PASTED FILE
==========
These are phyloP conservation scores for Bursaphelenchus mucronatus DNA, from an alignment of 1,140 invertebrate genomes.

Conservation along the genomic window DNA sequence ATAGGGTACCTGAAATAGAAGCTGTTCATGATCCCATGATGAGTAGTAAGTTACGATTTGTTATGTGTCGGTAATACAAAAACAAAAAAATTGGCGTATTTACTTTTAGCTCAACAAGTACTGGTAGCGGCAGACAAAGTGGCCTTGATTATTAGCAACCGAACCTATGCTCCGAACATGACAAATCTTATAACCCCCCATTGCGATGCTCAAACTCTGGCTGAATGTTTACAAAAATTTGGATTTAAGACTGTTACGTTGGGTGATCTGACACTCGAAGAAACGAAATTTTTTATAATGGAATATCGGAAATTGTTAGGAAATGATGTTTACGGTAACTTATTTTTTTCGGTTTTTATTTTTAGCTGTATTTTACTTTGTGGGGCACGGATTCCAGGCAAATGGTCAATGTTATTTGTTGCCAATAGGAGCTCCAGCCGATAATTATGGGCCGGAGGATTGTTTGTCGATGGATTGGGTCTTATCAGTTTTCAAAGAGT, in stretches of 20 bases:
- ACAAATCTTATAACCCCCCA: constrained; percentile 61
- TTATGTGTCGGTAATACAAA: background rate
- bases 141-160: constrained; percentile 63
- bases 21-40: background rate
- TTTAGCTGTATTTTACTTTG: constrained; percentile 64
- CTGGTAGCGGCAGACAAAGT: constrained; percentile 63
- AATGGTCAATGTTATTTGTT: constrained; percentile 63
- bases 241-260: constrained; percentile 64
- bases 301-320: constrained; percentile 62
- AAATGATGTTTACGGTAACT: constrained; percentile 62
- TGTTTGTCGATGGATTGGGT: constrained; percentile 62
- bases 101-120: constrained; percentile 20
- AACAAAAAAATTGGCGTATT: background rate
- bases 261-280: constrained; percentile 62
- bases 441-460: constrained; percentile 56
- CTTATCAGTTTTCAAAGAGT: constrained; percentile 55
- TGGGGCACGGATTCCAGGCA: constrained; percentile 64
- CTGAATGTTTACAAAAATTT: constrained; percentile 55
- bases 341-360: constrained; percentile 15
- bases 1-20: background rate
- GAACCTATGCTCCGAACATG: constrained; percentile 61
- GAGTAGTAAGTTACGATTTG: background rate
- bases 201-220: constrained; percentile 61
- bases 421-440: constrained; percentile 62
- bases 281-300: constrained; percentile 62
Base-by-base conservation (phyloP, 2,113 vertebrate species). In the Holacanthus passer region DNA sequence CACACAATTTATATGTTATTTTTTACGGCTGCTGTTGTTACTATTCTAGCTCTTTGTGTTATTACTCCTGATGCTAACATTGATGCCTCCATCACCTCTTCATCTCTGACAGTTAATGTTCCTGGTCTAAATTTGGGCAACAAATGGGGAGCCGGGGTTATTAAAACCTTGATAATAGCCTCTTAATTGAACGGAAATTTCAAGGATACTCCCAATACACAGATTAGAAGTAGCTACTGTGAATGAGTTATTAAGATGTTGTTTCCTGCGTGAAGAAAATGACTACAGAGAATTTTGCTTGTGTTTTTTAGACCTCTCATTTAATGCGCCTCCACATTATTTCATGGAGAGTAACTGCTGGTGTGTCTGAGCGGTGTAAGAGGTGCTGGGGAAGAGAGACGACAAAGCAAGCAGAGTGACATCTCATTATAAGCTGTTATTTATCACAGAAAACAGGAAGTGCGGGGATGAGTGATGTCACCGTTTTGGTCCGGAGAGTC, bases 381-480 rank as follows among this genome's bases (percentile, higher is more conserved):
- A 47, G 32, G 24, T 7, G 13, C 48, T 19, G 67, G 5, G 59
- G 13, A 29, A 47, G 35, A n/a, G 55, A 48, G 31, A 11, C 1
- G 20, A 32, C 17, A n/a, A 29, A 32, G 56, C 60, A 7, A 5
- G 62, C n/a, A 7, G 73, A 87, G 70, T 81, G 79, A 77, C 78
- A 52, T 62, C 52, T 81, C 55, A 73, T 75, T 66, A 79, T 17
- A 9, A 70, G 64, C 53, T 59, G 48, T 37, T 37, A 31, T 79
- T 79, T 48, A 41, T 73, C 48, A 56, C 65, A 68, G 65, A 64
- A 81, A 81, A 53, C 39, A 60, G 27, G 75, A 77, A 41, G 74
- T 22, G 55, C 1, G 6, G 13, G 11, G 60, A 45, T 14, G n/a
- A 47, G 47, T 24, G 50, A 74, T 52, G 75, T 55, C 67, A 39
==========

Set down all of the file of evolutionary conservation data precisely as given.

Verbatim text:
These are phyloP conservation scores for Bursaphelenchus mucronatus DNA, from an alignment of 1,140 invertebrate genomes.

Conservation along the genomic window DNA sequence ATAGGGTACCTGAAATAGAAGCTGTTCATGATCCCATGATGAGTAGTAAGTTACGATTTGTTATGTGTCGGTAATACAAAAACAAAAAAATTGGCGTATTTACTTTTAGCTCAACAAGTACTGGTAGCGGCAGACAAAGTGGCCTTGATTATTAGCAACCGAACCTATGCTCCGAACATGACAAATCTTATAACCCCCCATTGCGATGCTCAAACTCTGGCTGAATGTTTACAAAAATTTGGATTTAAGACTGTTACGTTGGGTGATCTGACACTCGAAGAAACGAAATTTTTTATAATGGAATATCGGAAATTGTTAGGAAATGATGTTTACGGTAACTTATTTTTTTCGGTTTTTATTTTTAGCTGTATTTTACTTTGTGGGGCACGGATTCCAGGCAAATGGTCAATGTTATTTGTTGCCAATAGGAGCTCCAGCCGATAATTATGGGCCGGAGGATTGTTTGTCGATGGATTGGGTCTTATCAGTTTTCAAAGAGT, in stretches of 20 bases:
- ACAAATCTTATAACCCCCCA: constrained; percentile 61
- TTATGTGTCGGTAATACAAA: background rate
- bases 141-160: constrained; percentile 63
- bases 21-40: background rate
- TTTAGCTGTATTTTACTTTG: constrained; percentile 64
- CTGGTAGCGGCAGACAAAGT: constrained; percentile 63
- AATGGTCAATGTTATTTGTT: constrained; percentile 63
- bases 241-260: constrained; percentile 64
- bases 301-320: constrained; percentile 62
- AAATGATGTTTACGGTAACT: constrained; percentile 62
- TGTTTGTCGATGGATTGGGT: constrained; percentile 62
- bases 101-120: constrained; percentile 20
- AACAAAAAAATTGGCGTATT: background rate
- bases 261-280: constrained; percentile 62
- bases 441-460: constrained; percentile 56
- CTTATCAGTTTTCAAAGAGT: constrained; percentile 55
- TGGGGCACGGATTCCAGGCA: constrained; percentile 64
- CTGAATGTTTACAAAAATTT: constrained; percentile 55
- bases 341-360: constrained; percentile 15
- bases 1-20: background rate
- GAACCTATGCTCCGAACATG: constrained; percentile 61
- GAGTAGTAAGTTACGATTTG: background rate
- bases 201-220: constrained; percentile 61
- bases 421-440: constrained; percentile 62
- bases 281-300: constrained; percentile 62
Base-by-base conservation (phyloP, 2,113 vertebrate species). In the Holacanthus passer region DNA sequence CACACAATTTATATGTTATTTTTTACGGCTGCTGTTGTTACTATTCTAGCTCTTTGTGTTATTACTCCTGATGCTAACATTGATGCCTCCATCACCTCTTCATCTCTGACAGTTAATGTTCCTGGTCTAAATTTGGGCAACAAATGGGGAGCCGGGGTTATTAAAACCTTGATAATAGCCTCTTAATTGAACGGAAATTTCAAGGATACTCCCAATACACAGATTAGAAGTAGCTACTGTGAATGAGTTATTAAGATGTTGTTTCCTGCGTGAAGAAAATGACTACAGAGAATTTTGCTTGTGTTTTTTAGACCTCTCATTTAATGCGCCTCCACATTATTTCATGGAGAGTAACTGCTGGTGTGTCTGAGCGGTGTAAGAGGTGCTGGGGAAGAGAGACGACAAAGCAAGCAGAGTGACATCTCATTATAAGCTGTTATTTATCACAGAAAACAGGAAGTGCGGGGATGAGTGATGTCACCGTTTTGGTCCGGAGAGTC, bases 381-480 rank as follows among this genome's bases (percentile, higher is more conserved):
- A 47, G 32, G 24, T 7, G 13, C 48, T 19, G 67, G 5, G 59
- G 13, A 29, A 47, G 35, A n/a, G 55, A 48, G 31, A 11, C 1
- G 20, A 32, C 17, A n/a, A 29, A 32, G 56, C 60, A 7, A 5
- G 62, C n/a, A 7, G 73, A 87, G 70, T 81, G 79, A 77, C 78
- A 52, T 62, C 52, T 81, C 55, A 73, T 75, T 66, A 79, T 17
- A 9, A 70, G 64, C 53, T 59, G 48, T 37, T 37, A 31, T 79
- T 79, T 48, A 41, T 73, C 48, A 56, C 65, A 68, G 65, A 64
- A 81, A 81, A 53, C 39, A 60, G 27, G 75, A 77, A 41, G 74
- T 22, G 55, C 1, G 6, G 13, G 11, G 60, A 45, T 14, G n/a
- A 47, G 47, T 24, G 50, A 74, T 52, G 75, T 55, C 67, A 39